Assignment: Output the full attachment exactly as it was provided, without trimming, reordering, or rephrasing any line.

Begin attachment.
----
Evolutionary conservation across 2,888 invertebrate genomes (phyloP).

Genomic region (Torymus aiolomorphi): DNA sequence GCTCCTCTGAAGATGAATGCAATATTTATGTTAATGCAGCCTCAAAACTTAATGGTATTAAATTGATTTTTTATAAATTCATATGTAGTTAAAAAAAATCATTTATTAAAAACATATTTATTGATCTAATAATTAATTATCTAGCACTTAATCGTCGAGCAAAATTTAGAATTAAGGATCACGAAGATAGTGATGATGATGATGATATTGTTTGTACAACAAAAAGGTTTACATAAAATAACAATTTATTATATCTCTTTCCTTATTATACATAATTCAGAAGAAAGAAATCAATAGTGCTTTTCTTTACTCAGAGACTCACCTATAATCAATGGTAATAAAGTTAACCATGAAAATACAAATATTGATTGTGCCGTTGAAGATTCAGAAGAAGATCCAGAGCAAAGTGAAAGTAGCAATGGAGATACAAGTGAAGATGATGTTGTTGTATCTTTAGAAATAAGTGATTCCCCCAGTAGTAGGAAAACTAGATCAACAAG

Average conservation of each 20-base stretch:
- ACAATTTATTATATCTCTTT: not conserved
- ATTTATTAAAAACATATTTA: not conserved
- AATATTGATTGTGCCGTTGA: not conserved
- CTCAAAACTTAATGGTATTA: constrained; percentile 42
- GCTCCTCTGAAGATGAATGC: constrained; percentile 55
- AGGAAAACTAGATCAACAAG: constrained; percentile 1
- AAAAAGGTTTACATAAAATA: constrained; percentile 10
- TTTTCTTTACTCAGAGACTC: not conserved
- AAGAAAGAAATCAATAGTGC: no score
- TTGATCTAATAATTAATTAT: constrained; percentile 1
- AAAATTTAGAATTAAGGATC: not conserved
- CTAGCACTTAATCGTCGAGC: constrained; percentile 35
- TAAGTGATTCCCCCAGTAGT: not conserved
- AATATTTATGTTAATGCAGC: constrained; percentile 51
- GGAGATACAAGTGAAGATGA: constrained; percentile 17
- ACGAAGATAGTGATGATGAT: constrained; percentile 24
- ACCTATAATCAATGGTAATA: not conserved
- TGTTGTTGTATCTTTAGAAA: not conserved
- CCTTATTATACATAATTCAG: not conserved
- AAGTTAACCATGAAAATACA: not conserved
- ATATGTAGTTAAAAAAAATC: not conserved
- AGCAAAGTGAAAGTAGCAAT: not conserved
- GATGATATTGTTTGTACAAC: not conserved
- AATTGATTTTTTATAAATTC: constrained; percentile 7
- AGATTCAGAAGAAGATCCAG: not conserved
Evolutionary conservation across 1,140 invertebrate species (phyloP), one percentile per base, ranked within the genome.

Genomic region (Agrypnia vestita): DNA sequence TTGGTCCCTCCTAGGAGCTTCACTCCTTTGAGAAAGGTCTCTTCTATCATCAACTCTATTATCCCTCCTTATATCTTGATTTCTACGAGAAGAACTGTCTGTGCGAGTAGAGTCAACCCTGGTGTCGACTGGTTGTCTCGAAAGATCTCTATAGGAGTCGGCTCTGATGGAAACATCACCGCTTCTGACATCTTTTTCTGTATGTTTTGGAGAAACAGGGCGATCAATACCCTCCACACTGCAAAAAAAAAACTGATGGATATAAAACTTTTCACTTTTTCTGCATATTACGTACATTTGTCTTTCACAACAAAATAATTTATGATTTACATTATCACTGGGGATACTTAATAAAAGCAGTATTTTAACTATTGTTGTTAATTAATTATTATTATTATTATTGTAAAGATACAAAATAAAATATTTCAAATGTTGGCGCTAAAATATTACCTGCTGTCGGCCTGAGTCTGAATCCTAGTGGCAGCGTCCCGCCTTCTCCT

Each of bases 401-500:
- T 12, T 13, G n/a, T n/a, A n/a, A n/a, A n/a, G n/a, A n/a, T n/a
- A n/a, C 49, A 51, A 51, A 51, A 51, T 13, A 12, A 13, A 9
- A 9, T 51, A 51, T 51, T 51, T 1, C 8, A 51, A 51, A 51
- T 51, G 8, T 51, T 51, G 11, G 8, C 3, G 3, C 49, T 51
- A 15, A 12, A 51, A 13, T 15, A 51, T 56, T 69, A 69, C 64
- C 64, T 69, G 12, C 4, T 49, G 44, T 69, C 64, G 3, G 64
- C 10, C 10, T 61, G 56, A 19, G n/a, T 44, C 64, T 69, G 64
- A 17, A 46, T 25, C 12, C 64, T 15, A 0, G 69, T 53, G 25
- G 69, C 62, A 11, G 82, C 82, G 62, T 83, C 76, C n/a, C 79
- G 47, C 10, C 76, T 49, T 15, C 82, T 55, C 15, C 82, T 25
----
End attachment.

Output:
Evolutionary conservation across 2,888 invertebrate genomes (phyloP).

Genomic region (Torymus aiolomorphi): DNA sequence GCTCCTCTGAAGATGAATGCAATATTTATGTTAATGCAGCCTCAAAACTTAATGGTATTAAATTGATTTTTTATAAATTCATATGTAGTTAAAAAAAATCATTTATTAAAAACATATTTATTGATCTAATAATTAATTATCTAGCACTTAATCGTCGAGCAAAATTTAGAATTAAGGATCACGAAGATAGTGATGATGATGATGATATTGTTTGTACAACAAAAAGGTTTACATAAAATAACAATTTATTATATCTCTTTCCTTATTATACATAATTCAGAAGAAAGAAATCAATAGTGCTTTTCTTTACTCAGAGACTCACCTATAATCAATGGTAATAAAGTTAACCATGAAAATACAAATATTGATTGTGCCGTTGAAGATTCAGAAGAAGATCCAGAGCAAAGTGAAAGTAGCAATGGAGATACAAGTGAAGATGATGTTGTTGTATCTTTAGAAATAAGTGATTCCCCCAGTAGTAGGAAAACTAGATCAACAAG

Average conservation of each 20-base stretch:
- ACAATTTATTATATCTCTTT: not conserved
- ATTTATTAAAAACATATTTA: not conserved
- AATATTGATTGTGCCGTTGA: not conserved
- CTCAAAACTTAATGGTATTA: constrained; percentile 42
- GCTCCTCTGAAGATGAATGC: constrained; percentile 55
- AGGAAAACTAGATCAACAAG: constrained; percentile 1
- AAAAAGGTTTACATAAAATA: constrained; percentile 10
- TTTTCTTTACTCAGAGACTC: not conserved
- AAGAAAGAAATCAATAGTGC: no score
- TTGATCTAATAATTAATTAT: constrained; percentile 1
- AAAATTTAGAATTAAGGATC: not conserved
- CTAGCACTTAATCGTCGAGC: constrained; percentile 35
- TAAGTGATTCCCCCAGTAGT: not conserved
- AATATTTATGTTAATGCAGC: constrained; percentile 51
- GGAGATACAAGTGAAGATGA: constrained; percentile 17
- ACGAAGATAGTGATGATGAT: constrained; percentile 24
- ACCTATAATCAATGGTAATA: not conserved
- TGTTGTTGTATCTTTAGAAA: not conserved
- CCTTATTATACATAATTCAG: not conserved
- AAGTTAACCATGAAAATACA: not conserved
- ATATGTAGTTAAAAAAAATC: not conserved
- AGCAAAGTGAAAGTAGCAAT: not conserved
- GATGATATTGTTTGTACAAC: not conserved
- AATTGATTTTTTATAAATTC: constrained; percentile 7
- AGATTCAGAAGAAGATCCAG: not conserved
Evolutionary conservation across 1,140 invertebrate species (phyloP), one percentile per base, ranked within the genome.

Genomic region (Agrypnia vestita): DNA sequence TTGGTCCCTCCTAGGAGCTTCACTCCTTTGAGAAAGGTCTCTTCTATCATCAACTCTATTATCCCTCCTTATATCTTGATTTCTACGAGAAGAACTGTCTGTGCGAGTAGAGTCAACCCTGGTGTCGACTGGTTGTCTCGAAAGATCTCTATAGGAGTCGGCTCTGATGGAAACATCACCGCTTCTGACATCTTTTTCTGTATGTTTTGGAGAAACAGGGCGATCAATACCCTCCACACTGCAAAAAAAAAACTGATGGATATAAAACTTTTCACTTTTTCTGCATATTACGTACATTTGTCTTTCACAACAAAATAATTTATGATTTACATTATCACTGGGGATACTTAATAAAAGCAGTATTTTAACTATTGTTGTTAATTAATTATTATTATTATTATTGTAAAGATACAAAATAAAATATTTCAAATGTTGGCGCTAAAATATTACCTGCTGTCGGCCTGAGTCTGAATCCTAGTGGCAGCGTCCCGCCTTCTCCT

Each of bases 401-500:
- T 12, T 13, G n/a, T n/a, A n/a, A n/a, A n/a, G n/a, A n/a, T n/a
- A n/a, C 49, A 51, A 51, A 51, A 51, T 13, A 12, A 13, A 9
- A 9, T 51, A 51, T 51, T 51, T 1, C 8, A 51, A 51, A 51
- T 51, G 8, T 51, T 51, G 11, G 8, C 3, G 3, C 49, T 51
- A 15, A 12, A 51, A 13, T 15, A 51, T 56, T 69, A 69, C 64
- C 64, T 69, G 12, C 4, T 49, G 44, T 69, C 64, G 3, G 64
- C 10, C 10, T 61, G 56, A 19, G n/a, T 44, C 64, T 69, G 64
- A 17, A 46, T 25, C 12, C 64, T 15, A 0, G 69, T 53, G 25
- G 69, C 62, A 11, G 82, C 82, G 62, T 83, C 76, C n/a, C 79
- G 47, C 10, C 76, T 49, T 15, C 82, T 55, C 15, C 82, T 25